Well, this month I’ve been the guest blogger over at www.jeugditeratuur.org. I also told Pushkin Press, the publishers of Tonke Dragt’s The Song of Seven, about some of the places I go to translate. And I’ve been working away on this little beauty: Hoe Tortot zijn vissenhart verloor, by Benny Lindelauf and Ludwig Volbeda. It’s been a good month.
The Song of Seven, my translation of Tonke Dragt’s De Zevensprong is out today. Thanks to Pushkin Press for creating another beautiful edition, one that’s truly worthy of this fun and fabulous tale.
I’m very pleased with this beautiful edition of Guus Kuijer’s The Bible for Unbelievers, which I translated for Seven Stories. Out now.
Bear the cat insisted on being in the picture, but I think it’s okay because I’m pretty sure he’s an unbeliever.
Hoorah for the children’s book fair in Bologna! Looking forward to the publication of A Hundred Hours of Night by Anna Woltz.
For a little inspiration during the final stages of my translation of Tonke Dragt’s De Zevensprong (to be published by Pushkin Press as The Song of Seven), I took a day trip to Ruurlo, where the television series was filmed in 1982. Here’s me at the actual Zevensprong! Which way now…?
The Flemish Literature Fund organised another wonderful Publishers’ Tour in Flanders for children’s literature professionals. It was great to be able to take part in a session at the Vertalershuis in Antwerp, where Aline Sax and I introduced her work to publishers from nine different countries. German translator Rolf Erdorf talked to Michael De Cock & Judith Vanistendael about Rosie en Moussa, and Chinese translator Minya Lin presented Els Beerten and her work. Moderator Eva Devos did a great job of keeping us all on track! Now let’s hope that the publishers are inspired to pick up some great Flemish children’s books for translation… I’m rooting for Aline’s Grensgangers (sample available!), which is one of the very deserving nominees for the Gouden Lijst prize, along with Edward van de Vendel’s Oliver and Bart Moeyaert’s De hemel.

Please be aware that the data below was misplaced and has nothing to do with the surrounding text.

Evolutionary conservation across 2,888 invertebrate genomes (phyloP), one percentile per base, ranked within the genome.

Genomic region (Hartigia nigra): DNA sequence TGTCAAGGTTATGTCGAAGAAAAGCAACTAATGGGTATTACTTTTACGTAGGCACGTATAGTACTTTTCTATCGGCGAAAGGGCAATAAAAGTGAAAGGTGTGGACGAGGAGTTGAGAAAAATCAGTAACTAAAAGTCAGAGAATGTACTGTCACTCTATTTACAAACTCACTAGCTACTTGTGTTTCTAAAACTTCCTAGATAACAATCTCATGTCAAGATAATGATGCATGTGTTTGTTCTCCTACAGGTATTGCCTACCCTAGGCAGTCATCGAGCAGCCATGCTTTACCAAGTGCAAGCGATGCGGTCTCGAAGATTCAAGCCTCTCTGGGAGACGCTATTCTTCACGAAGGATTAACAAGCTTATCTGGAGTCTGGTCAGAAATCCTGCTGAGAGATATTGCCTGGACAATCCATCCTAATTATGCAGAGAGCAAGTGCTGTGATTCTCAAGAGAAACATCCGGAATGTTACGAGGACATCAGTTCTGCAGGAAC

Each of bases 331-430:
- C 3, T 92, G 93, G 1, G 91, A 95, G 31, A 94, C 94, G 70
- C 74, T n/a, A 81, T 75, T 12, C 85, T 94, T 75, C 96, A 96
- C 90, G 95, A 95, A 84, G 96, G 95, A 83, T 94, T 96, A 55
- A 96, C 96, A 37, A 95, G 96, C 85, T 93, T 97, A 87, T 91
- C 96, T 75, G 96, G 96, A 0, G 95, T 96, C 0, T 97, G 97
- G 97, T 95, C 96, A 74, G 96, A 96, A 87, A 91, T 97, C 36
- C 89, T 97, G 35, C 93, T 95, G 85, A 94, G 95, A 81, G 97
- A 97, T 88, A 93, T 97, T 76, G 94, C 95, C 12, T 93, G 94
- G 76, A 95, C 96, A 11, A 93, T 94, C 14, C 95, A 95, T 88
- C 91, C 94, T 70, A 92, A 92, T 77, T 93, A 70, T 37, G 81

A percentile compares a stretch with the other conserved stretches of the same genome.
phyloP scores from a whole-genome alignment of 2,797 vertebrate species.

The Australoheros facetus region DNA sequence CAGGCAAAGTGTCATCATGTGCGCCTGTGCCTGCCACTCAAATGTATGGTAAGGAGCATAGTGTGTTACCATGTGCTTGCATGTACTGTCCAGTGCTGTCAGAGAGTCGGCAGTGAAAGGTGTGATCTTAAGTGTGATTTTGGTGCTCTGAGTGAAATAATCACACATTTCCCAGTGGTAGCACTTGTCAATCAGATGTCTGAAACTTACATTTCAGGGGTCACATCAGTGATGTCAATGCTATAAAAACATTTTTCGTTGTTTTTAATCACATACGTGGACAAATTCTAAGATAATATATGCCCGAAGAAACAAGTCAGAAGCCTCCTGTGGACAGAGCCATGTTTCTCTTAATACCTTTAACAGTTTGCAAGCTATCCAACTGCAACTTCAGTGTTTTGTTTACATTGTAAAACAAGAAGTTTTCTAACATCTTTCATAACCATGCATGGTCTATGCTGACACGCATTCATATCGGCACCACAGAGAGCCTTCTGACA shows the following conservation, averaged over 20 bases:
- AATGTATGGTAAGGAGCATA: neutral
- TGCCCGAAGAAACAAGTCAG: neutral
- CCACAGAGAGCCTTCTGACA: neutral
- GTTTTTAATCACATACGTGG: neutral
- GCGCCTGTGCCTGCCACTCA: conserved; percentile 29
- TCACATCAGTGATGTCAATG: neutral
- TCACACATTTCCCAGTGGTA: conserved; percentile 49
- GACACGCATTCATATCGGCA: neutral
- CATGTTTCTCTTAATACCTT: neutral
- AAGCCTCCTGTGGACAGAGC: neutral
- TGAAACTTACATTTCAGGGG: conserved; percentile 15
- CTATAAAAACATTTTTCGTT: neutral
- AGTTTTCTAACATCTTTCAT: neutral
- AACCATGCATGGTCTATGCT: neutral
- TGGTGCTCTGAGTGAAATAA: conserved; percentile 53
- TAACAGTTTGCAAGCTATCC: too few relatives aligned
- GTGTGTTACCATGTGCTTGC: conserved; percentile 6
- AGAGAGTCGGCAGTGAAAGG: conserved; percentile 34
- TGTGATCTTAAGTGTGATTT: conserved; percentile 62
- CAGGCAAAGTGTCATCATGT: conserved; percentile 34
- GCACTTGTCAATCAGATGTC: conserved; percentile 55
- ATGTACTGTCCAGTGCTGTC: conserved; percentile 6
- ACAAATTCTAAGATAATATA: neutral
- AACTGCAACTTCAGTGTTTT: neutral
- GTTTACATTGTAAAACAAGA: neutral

Oh yes… and Donald Gardner and I went to London to pick up the Vondel Prize for his translation of Remco Campert’s poems and my translation of Tonke Dragt’s The Letter for the King.
Hoorah! Many congratulations to Anna Woltz, who was awarded the Nienke van Hichtum prize for her book Honderd uur nacht today, for the best 13+ children’s book of the year. It’s a fantastic read and a deserving winner – and it will soon be coming out in my English translation in the United States, as A Hundred Hours of Night, published by the brilliant Arthur A. Levine. Gefeliciteerd! Here’s to many more great books by Anna!
“An ingenious novel about a writer’s inspiration, a father’s love and a man’s fear of losing his legacy.
Emiel Steegman, a midlist author with a handful of novels to his name, is seeking a way to escape a dinner with a party of Estonian writers. He cancels at the last moment ‘owing to a somewhat difficult situation at home’.
A short while later a nasty feeling comes over him: is he inviting trouble for his family? And what if a biographer should stumble upon the correspondence? Would he not suspect that something significant had happened? Increasingly worried by what a future chronicler will have to say, Steegman begins to withdraw from public life.
Steegman’s initial misgivings prove well founded. Because fate does strike. One afternoon, his daughter Renée falls asleep and it proves impossible to wake her…”
Post Mortem by Peter Terrin, translated from the Dutch by Laura Watkinson. Published by MacLehose Press. Out now.
I’m very pleased to see this latest arrival, Hieronymus by Marcel Ruijters, which I translated for Knockabout in the UK. Packed with great characters and so many, many little details from Bosch’s famous – and not so famous – works, this book is a fascinating exploration of the artist and the man. As 2016 is the 500th anniversary of Bosch’s death, we can expect a lot more new titles celebrating his weirdly wonderful works. Excellent.